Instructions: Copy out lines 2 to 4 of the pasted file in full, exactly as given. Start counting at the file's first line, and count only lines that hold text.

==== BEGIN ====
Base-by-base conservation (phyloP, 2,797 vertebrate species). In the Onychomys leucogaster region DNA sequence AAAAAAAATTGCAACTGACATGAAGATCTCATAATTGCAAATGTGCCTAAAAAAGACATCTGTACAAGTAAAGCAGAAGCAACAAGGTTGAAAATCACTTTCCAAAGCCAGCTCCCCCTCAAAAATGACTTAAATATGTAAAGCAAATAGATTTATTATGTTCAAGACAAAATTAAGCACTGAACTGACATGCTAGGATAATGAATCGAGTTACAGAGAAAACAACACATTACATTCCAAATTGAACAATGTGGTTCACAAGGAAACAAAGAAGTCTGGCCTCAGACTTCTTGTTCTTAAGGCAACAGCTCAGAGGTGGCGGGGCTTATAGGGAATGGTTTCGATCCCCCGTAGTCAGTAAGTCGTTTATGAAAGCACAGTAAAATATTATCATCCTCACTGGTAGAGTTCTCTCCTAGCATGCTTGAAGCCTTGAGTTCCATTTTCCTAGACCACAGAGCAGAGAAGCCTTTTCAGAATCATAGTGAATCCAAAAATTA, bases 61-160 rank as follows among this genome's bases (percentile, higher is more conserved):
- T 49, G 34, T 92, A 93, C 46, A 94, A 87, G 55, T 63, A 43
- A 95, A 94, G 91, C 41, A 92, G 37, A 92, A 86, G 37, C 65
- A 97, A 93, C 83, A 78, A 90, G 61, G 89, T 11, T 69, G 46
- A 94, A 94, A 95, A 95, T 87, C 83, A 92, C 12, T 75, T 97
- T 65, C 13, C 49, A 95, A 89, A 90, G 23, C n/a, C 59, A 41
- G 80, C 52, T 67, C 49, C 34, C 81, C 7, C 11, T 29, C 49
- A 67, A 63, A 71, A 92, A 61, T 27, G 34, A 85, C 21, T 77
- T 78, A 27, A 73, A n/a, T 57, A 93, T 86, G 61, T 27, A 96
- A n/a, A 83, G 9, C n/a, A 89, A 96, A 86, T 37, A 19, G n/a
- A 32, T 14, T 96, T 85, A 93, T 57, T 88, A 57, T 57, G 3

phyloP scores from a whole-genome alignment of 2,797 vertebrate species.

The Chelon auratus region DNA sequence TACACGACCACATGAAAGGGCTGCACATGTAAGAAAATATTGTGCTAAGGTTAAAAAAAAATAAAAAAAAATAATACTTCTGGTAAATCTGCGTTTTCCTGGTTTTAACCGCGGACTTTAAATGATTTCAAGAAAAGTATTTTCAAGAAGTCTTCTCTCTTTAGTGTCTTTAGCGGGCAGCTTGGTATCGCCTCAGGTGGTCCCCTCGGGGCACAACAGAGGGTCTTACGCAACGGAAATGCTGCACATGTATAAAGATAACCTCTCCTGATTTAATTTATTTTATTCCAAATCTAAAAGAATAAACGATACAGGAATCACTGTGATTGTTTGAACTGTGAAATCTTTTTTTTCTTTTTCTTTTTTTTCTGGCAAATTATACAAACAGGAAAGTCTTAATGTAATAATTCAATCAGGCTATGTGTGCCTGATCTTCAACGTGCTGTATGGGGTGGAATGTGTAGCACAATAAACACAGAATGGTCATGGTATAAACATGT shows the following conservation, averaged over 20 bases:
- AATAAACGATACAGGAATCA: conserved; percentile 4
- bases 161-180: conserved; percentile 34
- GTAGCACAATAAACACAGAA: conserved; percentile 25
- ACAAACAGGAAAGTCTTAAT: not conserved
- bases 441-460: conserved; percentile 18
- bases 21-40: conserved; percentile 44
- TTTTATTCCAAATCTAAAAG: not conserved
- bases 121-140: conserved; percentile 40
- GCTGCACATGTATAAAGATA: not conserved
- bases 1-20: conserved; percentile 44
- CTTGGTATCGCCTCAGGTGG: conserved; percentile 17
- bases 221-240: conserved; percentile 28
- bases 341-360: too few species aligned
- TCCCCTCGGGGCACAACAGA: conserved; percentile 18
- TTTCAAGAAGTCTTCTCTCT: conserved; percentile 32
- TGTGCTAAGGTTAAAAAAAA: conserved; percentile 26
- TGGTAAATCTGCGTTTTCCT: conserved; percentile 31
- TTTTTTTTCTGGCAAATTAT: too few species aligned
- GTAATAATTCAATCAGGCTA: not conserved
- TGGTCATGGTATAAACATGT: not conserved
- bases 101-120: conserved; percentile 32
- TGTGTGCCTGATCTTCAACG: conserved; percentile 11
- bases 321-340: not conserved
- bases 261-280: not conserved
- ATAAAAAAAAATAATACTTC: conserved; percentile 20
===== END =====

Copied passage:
- T 49, G 34, T 92, A 93, C 46, A 94, A 87, G 55, T 63, A 43
- A 95, A 94, G 91, C 41, A 92, G 37, A 92, A 86, G 37, C 65
- A 97, A 93, C 83, A 78, A 90, G 61, G 89, T 11, T 69, G 46